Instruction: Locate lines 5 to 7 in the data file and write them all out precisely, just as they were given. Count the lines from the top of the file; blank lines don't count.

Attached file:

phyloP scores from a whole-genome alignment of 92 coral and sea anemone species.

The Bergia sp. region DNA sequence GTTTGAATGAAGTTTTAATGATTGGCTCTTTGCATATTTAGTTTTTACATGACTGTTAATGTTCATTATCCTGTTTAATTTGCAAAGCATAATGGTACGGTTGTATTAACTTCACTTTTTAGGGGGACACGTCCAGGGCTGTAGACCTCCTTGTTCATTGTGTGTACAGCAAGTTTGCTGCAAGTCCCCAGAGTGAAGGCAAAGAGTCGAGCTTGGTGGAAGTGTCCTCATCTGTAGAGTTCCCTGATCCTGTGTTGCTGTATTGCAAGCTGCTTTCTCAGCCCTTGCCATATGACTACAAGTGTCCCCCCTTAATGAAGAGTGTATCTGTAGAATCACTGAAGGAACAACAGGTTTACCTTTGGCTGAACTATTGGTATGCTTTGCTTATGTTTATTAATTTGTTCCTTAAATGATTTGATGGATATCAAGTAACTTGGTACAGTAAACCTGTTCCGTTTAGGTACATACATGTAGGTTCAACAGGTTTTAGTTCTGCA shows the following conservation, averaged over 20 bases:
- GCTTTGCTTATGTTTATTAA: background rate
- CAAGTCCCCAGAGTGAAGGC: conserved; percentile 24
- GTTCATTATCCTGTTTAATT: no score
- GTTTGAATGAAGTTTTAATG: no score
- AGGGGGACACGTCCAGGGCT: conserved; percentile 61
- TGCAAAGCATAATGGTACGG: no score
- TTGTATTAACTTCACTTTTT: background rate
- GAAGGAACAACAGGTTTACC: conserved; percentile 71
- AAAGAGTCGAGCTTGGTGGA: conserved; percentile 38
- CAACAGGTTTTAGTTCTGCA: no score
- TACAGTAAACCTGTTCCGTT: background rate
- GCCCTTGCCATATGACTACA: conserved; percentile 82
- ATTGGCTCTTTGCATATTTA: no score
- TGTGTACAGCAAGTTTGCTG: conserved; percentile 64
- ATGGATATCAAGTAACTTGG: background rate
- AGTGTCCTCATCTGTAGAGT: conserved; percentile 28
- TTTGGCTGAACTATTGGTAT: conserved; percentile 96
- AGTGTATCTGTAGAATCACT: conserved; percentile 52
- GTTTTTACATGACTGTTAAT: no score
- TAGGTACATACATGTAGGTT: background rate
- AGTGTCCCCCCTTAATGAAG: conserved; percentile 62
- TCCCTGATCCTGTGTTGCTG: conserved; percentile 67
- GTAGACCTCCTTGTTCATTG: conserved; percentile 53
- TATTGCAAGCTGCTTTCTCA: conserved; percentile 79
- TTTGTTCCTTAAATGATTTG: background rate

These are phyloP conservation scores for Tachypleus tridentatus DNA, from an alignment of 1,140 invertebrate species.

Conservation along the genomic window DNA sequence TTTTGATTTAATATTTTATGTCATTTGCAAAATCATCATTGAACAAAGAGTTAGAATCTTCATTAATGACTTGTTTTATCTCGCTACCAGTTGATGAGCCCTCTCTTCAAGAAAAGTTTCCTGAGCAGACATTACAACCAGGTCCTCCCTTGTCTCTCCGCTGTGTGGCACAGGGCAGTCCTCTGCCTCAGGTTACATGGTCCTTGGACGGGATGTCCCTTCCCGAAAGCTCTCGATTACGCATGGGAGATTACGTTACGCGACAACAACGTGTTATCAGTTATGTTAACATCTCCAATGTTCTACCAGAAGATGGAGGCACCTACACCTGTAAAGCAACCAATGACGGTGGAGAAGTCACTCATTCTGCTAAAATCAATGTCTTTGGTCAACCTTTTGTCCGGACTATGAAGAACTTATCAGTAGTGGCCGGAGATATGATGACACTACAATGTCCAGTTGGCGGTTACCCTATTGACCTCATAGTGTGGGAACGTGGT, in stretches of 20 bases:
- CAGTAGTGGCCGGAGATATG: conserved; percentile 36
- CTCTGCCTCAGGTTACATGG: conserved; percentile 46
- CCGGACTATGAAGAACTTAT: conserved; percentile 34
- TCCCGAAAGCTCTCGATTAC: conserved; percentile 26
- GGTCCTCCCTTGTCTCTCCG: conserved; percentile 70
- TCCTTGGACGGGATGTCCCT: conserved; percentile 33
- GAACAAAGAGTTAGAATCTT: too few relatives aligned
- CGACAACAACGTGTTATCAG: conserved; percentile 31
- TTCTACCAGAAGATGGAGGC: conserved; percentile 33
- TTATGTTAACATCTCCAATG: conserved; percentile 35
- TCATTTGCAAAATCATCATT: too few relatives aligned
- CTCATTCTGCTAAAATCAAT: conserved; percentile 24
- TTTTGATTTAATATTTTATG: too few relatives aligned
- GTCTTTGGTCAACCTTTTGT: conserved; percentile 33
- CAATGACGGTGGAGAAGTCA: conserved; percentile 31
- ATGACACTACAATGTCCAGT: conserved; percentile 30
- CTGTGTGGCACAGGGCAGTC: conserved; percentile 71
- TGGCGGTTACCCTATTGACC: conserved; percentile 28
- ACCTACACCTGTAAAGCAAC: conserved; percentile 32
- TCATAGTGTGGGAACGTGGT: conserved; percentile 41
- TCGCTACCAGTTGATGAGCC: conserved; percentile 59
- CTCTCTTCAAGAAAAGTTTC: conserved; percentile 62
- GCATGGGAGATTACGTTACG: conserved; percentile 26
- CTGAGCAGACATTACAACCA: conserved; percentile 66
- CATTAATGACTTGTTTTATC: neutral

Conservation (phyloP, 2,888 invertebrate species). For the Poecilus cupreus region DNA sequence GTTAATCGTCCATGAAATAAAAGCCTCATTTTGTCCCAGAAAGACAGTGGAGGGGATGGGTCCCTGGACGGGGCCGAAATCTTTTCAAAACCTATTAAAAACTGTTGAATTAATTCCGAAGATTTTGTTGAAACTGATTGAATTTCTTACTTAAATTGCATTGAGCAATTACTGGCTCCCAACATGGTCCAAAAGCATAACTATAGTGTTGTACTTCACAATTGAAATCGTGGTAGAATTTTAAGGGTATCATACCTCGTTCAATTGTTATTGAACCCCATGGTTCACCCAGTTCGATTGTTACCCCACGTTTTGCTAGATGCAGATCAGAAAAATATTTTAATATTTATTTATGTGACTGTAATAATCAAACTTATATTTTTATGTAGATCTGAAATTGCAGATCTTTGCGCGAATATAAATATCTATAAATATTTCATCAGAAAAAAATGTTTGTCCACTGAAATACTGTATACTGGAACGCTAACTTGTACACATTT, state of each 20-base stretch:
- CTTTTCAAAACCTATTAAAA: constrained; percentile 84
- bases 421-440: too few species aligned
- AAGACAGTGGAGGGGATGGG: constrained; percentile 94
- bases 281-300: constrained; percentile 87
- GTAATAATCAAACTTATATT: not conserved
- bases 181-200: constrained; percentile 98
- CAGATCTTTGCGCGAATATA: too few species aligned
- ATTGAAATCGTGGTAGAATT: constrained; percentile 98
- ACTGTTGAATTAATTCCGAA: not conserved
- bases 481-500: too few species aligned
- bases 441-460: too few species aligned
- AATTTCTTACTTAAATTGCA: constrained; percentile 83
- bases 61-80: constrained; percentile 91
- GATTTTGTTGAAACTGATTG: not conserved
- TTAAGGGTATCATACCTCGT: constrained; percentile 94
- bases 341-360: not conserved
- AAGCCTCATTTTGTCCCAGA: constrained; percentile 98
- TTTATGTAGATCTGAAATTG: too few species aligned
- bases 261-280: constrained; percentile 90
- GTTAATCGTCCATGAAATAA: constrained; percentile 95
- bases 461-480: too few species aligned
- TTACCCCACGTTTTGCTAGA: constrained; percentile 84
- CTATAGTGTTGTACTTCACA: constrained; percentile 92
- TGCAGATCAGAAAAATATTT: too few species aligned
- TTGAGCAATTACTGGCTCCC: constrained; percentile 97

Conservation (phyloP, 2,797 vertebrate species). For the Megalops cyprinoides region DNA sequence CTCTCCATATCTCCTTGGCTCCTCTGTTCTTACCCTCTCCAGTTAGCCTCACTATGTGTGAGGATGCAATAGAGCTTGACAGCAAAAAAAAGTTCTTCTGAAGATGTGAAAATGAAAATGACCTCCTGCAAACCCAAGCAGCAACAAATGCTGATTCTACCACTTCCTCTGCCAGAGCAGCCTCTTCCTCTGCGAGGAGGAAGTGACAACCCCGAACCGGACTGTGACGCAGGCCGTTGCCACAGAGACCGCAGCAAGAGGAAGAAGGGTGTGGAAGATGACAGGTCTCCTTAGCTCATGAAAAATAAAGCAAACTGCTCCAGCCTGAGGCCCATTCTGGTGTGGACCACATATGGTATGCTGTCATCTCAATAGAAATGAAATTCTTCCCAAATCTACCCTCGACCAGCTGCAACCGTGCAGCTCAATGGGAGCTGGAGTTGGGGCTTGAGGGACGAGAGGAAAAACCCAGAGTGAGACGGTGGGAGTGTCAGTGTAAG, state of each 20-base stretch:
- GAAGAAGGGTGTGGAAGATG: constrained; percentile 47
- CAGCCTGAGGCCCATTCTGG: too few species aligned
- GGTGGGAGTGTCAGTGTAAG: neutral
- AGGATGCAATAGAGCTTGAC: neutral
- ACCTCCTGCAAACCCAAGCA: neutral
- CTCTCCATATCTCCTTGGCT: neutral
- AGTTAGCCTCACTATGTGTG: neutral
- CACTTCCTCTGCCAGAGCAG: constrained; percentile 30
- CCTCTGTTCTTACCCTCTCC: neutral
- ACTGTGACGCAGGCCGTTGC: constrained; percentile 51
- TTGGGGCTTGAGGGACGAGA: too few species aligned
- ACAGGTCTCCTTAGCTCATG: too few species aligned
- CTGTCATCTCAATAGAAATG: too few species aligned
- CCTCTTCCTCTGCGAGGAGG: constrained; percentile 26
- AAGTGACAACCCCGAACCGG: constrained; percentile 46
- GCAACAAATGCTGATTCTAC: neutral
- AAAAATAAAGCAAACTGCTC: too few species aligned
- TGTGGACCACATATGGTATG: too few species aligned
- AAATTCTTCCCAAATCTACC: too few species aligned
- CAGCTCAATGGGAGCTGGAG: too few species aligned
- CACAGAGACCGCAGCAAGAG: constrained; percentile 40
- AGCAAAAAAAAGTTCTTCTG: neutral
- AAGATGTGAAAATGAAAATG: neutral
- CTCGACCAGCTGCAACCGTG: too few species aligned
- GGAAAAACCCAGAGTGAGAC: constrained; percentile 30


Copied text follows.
- GTTCATTATCCTGTTTAATT: no score
- GTTTGAATGAAGTTTTAATG: no score
- AGGGGGACACGTCCAGGGCT: conserved; percentile 61